previous next

vivacem, proleptic, ‘so as to make me live long.’ Cf. XIV. 104.

differtis, ‘do you respite.’ For the use of a person cf. XII. 76, “decimum dilatus in annum Hector erat”, and for a similar expression in Greek, Soph. Aj. 476,προσθεῖσα κἀναθεῖσα τοῦ γε κατθανεῖν”.

posse, ‘could ever’ at any subsequent time. The same idiom which allows the use of the indicative mood of possum where the act (as distinguished from the possibility of the act) would need hypothetical expression (Roby, § 1535, R. § 643), also enables the present (imperfect) infinitive posse to be used where the act itself would be expressed by a future infinitive. Cf. Caes. B.G. I. 3, “totius Galliae se potiri posse sperant”, Liv.i. XXII. 4, “satis sciebat negaturum Albanum; ita pie bellum indici posse”. For the expression cf. XII. 607, “quod Priamus gaudere senex post Hectora posset, hoc fuit”.

Creative Commons License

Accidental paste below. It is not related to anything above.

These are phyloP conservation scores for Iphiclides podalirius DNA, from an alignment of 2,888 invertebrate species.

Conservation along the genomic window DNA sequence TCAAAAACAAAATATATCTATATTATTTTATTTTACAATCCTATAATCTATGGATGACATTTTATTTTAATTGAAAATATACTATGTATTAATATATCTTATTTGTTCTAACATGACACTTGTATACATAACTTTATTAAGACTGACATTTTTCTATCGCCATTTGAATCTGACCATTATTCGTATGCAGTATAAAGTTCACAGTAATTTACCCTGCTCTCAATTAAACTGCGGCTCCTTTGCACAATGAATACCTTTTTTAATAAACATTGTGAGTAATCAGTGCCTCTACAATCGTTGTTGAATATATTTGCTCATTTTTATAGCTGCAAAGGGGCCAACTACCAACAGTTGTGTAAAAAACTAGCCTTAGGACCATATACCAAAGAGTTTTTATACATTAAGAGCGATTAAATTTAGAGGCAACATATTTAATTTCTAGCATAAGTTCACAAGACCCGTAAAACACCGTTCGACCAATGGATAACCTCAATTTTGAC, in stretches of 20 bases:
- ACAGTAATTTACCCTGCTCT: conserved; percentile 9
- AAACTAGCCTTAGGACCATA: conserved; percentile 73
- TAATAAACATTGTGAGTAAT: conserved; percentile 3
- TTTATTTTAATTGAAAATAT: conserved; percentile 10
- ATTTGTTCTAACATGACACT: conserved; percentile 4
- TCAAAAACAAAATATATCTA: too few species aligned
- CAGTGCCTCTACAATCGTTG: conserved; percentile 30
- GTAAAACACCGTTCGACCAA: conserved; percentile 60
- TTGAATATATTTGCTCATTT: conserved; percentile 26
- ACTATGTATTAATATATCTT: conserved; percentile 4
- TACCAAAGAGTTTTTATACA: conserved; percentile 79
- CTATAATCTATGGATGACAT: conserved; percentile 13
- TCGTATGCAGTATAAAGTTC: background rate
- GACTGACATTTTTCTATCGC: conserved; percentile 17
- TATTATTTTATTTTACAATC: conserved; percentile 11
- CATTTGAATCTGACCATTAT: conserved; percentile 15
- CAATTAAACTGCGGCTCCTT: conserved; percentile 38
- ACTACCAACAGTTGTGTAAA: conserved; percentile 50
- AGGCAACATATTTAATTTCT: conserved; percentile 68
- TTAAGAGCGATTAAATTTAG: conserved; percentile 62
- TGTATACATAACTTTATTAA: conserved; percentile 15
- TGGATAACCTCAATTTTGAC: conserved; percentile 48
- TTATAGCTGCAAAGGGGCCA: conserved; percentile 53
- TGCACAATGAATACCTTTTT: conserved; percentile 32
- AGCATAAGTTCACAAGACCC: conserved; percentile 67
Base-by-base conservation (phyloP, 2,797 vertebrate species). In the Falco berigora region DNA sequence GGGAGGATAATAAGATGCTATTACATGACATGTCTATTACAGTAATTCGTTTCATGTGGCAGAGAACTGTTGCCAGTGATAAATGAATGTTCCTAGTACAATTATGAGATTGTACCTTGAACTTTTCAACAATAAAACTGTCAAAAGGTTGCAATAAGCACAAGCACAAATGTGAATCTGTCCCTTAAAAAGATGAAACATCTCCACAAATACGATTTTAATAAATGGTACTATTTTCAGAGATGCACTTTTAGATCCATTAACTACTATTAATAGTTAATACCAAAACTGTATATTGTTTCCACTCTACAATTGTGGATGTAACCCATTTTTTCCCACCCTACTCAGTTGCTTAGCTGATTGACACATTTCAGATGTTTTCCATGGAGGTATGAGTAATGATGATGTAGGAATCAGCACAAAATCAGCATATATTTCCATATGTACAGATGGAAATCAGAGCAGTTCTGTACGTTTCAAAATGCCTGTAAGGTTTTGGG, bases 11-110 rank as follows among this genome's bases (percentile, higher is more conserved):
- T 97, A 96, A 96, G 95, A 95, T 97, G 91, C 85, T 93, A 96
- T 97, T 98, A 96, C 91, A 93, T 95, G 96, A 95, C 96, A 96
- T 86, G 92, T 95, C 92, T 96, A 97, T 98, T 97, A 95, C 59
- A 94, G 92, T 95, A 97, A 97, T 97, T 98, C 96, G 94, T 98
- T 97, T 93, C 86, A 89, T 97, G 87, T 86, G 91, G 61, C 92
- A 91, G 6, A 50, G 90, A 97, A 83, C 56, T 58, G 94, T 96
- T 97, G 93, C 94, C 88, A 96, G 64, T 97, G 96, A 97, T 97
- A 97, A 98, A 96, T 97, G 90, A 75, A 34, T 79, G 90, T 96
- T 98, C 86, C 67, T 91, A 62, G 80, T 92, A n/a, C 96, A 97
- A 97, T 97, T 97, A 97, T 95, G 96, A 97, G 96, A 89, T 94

This work is licensed under a Creative Commons Attribution-ShareAlike 3.0 United States License.

An XML version of this text is available for download, with the additional restriction that you offer Perseus any modifications you make. Perseus provides credit for all accepted changes, storing new additions in a versioning system.

hide References (3 total)
  • Commentary references from this page (3):
    • Sophocles, Ajax, 476
    • Ovid, Metamorphoses, 14.104
    • Livy, The History of Rome, Book 1, 22.4
hide Display Preferences
Greek Display:
Arabic Display:
View by Default:
Browse Bar: